occurs when a person, after having learned some (usually obscure) fact, word, phrase, or other item for the first time, encounters that item again, perhaps several times, shortly after having learned it.
The “Baader-Meinhof phenomenon” was coined by a reader of the St. Paul Pioneer Press, Terry Mullen. The Minnesota newspaper runs a daily column called “Bulletin Board,” for which readers, using pseudonyms (in this case it was ‘Gigetto on Lincoln’), submit humorous or interesting anecdotes. The term was coined when Mullen submitted a story around 1986, about how he first heard about the terrorist group known as the Baader-Meinhof Gang and then heard about it again a short while later from a different source.
Readers suddenly piled on with their own versions of the phenomenon, which quickly came to be known as the Baader-Meinhof phenomenon. Today, all similar stories are published in the St. Paul Pioneer Press Bulletin Board under the heading “Baader Meinhof Phenomenon.”
Editors of the section distinguish between “Baader-Meinhof” and “Joy of Juxtaposition,” as related categories. A B-M, as it’s popularly named, requires that the item not be seasonal, e.g. two references to St Nicholas in December, and not be especially commonplace. Technically, a B-M occurs in a 24 hour space, although there can be some leeway on this requirement. When readers submit a possible B-M, the editors rule on its acceptability. Their ruling cannot be appealed.
There are several theories about the psychological explanation of the phenomenon, including a popular one that cites its primary cause as being the recency effect, in which the human brain has a bias that lends increased prominence to new or recently acquired information.
The Baader-Meinhof phenomenon is a form of synchronicity. A Jungian explanation is that the person learns the new phrase as part of a collective consciousness, which is also active in others. The concepts which float to the surface of the collective consciousness manifest themselves in different people at about the same time, leading to this effect. However, this is not considered in the mainstream scientific community.
According to social scientist Brian Townsend, this ‘phenomenon’ is a result of our limited perception of our surroundings. Take the concept of Schadenfreude, which is a German word for “taking joy in the misfortune of others”. This concept is discussed periodically in mainstream media and other sources. If one does not know what it is, and has no intention of learning what it is, one may hear the term and easily forget about it, as it does not ‘fit’ into the person’s conceptions of reality. They may even rationalize that they heard a different word. However, once the person understands what the concept means, they will then notice it when the concept comes up in day-to-day life, whereas before, the person made few or no memories concerning the concept, as it was outside the realm of their understanding.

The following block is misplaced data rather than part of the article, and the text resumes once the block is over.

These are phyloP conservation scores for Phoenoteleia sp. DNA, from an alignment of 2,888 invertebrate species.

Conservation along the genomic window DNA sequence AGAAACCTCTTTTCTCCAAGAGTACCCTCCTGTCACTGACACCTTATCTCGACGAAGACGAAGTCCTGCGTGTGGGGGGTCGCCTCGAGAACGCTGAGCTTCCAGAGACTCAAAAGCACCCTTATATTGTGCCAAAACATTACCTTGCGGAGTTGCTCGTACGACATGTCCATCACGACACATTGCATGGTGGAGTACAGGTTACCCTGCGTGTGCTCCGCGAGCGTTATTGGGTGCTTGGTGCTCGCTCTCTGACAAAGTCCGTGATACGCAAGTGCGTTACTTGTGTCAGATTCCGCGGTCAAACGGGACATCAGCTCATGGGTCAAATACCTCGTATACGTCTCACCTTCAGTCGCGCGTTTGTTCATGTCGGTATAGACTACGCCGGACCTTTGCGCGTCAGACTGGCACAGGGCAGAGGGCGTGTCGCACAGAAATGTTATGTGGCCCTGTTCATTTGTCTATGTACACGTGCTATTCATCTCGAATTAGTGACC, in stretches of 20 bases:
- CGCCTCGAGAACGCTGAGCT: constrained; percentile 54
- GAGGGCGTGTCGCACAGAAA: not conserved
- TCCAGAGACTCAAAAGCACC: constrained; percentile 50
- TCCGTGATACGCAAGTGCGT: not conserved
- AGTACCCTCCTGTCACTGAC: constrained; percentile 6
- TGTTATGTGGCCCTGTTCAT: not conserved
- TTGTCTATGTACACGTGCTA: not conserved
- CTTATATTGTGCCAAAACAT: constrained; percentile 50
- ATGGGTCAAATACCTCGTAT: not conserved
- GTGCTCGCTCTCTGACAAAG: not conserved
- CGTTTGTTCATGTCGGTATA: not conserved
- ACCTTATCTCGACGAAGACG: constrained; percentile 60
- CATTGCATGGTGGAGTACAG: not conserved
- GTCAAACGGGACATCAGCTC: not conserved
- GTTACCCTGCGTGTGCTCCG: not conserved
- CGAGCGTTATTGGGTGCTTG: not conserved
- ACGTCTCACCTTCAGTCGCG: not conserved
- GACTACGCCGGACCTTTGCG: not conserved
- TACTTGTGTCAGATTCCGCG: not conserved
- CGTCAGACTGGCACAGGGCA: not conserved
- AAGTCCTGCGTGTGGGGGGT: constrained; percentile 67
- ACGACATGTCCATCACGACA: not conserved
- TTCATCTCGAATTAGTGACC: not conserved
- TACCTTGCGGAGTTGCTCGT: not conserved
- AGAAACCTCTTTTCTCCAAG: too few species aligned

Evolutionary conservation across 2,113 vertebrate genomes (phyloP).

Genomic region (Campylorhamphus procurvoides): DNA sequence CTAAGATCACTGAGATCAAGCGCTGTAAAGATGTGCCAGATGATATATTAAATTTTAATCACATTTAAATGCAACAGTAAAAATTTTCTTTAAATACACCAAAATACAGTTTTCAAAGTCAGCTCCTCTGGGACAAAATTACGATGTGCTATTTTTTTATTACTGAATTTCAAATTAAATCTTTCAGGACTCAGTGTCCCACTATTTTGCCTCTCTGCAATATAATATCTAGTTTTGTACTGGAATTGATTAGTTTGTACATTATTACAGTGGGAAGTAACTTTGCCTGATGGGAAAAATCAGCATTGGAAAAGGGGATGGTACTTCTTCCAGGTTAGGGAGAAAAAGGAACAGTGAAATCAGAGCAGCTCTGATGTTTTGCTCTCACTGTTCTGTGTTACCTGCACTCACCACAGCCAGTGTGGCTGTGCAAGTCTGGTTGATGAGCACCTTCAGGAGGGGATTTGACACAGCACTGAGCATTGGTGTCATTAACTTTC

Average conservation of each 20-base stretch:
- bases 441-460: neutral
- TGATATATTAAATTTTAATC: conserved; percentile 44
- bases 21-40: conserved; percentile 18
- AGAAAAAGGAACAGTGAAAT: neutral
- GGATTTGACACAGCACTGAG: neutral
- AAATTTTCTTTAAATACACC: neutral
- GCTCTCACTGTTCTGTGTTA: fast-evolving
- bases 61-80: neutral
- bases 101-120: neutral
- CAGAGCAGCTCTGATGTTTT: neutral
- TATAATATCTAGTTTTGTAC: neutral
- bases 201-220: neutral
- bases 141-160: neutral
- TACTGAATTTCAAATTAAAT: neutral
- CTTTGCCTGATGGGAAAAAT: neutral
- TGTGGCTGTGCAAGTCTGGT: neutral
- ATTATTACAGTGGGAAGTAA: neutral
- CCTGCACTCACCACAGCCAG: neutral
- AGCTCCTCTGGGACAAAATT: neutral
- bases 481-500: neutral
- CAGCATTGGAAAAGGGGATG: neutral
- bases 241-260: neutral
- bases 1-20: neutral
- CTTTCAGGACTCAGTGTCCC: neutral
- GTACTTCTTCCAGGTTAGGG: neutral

This is the most conservative theory concerning the ‘Phenomenon’, since it does not require postulating a collective mind. However, it makes a prediction that the frequency of the new word in society should be equal before and after an individual learns the word— in other words, that there would be no correlations between the new words that different individuals suddenly find meaningful enough to retain in their conscious mind and use. The hypothesis of collective consciousness predicts that there would be a strong correlation between the new vocabulary acquisitions of different individuals in the same collective, and this is a measurable quantity, so that this is not only a philosophical question; however, this can generally be explained through simple memetics.